Divide between Telangana and coast hits Polavaram
The Rs 16,010-crore Polavaram dam project on the Godavari river in Andhra Pradesh — already a source of anguish in Orissa and Chhattisgarh — has attracted opposition from the most unexpected quarters: leaders of the ruling Congress in Telangana.india Updated: Nov 18, 2010 00:10 IST
The Rs 16,010-crore Polavaram dam project on the Godavari river in Andhra Pradesh — already a source of anguish in Orissa and Chhattisgarh — has attracted opposition from the most unexpected quarters: leaders of the ruling Congress in Telangana.
The project that may displace 1.8 lakh people in the state, as a vast swath of land will be submerged in those states, has already been served a show-cause notice from the Union environment ministry as well.
The dam, being built for five years with more than Rs3,000 crore already expended, will submerge 276 villages in Andhra Pradesh alone. Of them, 205 villages are in Telangana.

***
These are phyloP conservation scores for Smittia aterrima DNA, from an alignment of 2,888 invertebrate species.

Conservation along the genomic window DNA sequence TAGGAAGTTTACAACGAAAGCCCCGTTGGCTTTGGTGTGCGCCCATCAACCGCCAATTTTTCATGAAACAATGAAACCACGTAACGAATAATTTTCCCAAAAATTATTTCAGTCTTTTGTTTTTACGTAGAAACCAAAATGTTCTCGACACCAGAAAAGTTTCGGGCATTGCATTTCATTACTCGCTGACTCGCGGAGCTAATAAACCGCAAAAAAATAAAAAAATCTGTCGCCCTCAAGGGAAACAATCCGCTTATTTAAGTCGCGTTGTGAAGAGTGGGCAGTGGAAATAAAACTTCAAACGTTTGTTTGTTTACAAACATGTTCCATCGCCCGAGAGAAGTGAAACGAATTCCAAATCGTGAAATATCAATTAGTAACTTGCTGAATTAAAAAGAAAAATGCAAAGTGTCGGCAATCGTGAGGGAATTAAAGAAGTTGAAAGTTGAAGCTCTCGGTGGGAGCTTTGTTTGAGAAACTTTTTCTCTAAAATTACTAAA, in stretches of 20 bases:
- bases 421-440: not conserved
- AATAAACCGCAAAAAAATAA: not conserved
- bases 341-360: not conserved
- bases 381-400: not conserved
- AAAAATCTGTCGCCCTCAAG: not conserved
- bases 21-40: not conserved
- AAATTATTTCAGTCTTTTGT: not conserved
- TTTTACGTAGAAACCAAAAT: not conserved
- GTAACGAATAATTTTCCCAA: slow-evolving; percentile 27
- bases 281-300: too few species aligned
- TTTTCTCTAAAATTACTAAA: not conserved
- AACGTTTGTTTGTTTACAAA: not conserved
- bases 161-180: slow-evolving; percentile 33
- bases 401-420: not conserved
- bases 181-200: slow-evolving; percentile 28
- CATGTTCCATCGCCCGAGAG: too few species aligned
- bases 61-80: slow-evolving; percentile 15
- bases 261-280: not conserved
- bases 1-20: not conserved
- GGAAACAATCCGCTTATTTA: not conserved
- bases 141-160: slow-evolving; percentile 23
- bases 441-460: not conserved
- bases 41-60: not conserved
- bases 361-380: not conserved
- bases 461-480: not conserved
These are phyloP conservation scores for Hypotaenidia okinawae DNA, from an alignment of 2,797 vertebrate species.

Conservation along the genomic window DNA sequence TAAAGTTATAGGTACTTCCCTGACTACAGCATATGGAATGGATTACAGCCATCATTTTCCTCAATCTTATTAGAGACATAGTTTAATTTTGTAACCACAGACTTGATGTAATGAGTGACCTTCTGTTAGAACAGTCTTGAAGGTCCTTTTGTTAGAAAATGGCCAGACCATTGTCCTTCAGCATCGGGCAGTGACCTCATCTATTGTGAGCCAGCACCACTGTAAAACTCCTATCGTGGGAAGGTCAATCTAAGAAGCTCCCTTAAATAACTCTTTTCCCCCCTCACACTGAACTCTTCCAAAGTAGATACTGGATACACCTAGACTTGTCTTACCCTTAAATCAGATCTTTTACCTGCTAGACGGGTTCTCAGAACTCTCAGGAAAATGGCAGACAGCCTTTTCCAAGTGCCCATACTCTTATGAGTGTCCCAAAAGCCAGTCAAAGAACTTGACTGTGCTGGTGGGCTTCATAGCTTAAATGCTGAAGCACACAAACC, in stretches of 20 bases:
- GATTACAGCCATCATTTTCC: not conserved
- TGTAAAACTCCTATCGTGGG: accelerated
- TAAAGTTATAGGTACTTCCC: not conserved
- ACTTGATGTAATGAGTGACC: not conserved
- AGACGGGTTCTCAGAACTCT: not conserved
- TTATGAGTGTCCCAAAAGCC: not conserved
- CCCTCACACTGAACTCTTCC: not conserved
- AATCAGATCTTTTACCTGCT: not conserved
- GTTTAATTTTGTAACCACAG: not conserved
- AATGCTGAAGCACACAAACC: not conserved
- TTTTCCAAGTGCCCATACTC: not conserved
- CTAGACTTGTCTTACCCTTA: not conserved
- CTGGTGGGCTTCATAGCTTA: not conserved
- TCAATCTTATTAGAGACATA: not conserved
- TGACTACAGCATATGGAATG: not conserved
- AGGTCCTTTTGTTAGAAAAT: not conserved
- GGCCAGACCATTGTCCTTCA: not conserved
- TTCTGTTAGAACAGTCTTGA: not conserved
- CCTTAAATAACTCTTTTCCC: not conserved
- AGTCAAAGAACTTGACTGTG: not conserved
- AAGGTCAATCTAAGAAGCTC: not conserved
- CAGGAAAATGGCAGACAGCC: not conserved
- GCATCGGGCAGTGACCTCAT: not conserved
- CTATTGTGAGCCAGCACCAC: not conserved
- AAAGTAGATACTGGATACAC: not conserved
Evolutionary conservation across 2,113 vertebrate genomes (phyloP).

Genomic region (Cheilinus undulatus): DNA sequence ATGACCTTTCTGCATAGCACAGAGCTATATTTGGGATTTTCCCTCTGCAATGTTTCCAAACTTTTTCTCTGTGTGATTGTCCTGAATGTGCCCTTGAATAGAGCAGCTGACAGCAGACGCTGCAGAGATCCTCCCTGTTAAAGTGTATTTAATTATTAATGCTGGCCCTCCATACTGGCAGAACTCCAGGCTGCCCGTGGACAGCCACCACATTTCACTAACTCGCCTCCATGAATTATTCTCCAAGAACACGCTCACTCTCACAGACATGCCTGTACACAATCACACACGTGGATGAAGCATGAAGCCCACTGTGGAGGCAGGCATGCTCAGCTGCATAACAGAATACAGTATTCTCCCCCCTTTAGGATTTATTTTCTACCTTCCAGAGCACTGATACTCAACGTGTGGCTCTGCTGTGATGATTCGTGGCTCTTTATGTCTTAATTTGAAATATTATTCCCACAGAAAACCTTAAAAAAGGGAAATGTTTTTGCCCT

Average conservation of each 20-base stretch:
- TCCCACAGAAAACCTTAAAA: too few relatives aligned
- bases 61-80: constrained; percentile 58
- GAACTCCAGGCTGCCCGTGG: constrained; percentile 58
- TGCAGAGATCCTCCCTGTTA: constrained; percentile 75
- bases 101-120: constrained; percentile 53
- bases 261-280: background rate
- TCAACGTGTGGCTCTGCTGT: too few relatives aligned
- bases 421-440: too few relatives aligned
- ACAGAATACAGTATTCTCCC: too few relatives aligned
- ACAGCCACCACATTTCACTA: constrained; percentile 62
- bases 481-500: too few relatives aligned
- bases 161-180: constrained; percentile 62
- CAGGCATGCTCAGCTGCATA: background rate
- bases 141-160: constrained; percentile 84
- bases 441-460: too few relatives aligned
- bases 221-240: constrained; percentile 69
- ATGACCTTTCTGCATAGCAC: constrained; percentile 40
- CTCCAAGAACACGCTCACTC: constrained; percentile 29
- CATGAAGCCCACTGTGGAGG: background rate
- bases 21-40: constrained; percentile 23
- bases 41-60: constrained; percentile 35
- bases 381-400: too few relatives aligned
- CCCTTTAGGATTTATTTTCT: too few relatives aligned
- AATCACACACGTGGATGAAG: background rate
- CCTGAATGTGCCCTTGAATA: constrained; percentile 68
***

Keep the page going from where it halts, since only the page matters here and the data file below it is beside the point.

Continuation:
Over 1.3 lakh people in the region, mostly the Koyas and the Konda Reddy tribesmen, will be uprooted by the project. What’s more, the project will help irrigate 7.2 lakh acres in coastal Andhra region, while Telangana will get water for only 1.33 lakh acres.
IT minister Komatireddy Venkat Reddy, who is from the Telangana region, said, "The Nagarjunasagar and Pulichintala dams were built displacing Telangana tribesmen. Now, the tribesmen are set to be displaced again due to the Polavaram project."
As the dam is expected to benefit the coastal region more than Telangana, it has added fuel to the traditional rivalry between the two regions and created a sharp divide even between the Congress leaders of the regions.
For the past 24 hours, Telangana is witnessing a wave of protests, demanding a review of the dam project. This time, however, the lead is not being by the Telangana Rastra Samiti.
The central government, in view of the protests in Telangana, may not take an early call on the project. And the environment ministry's show-cause notice has brought work on the project to a standstill.
First Published: Nov 18, 2010 00:08 IST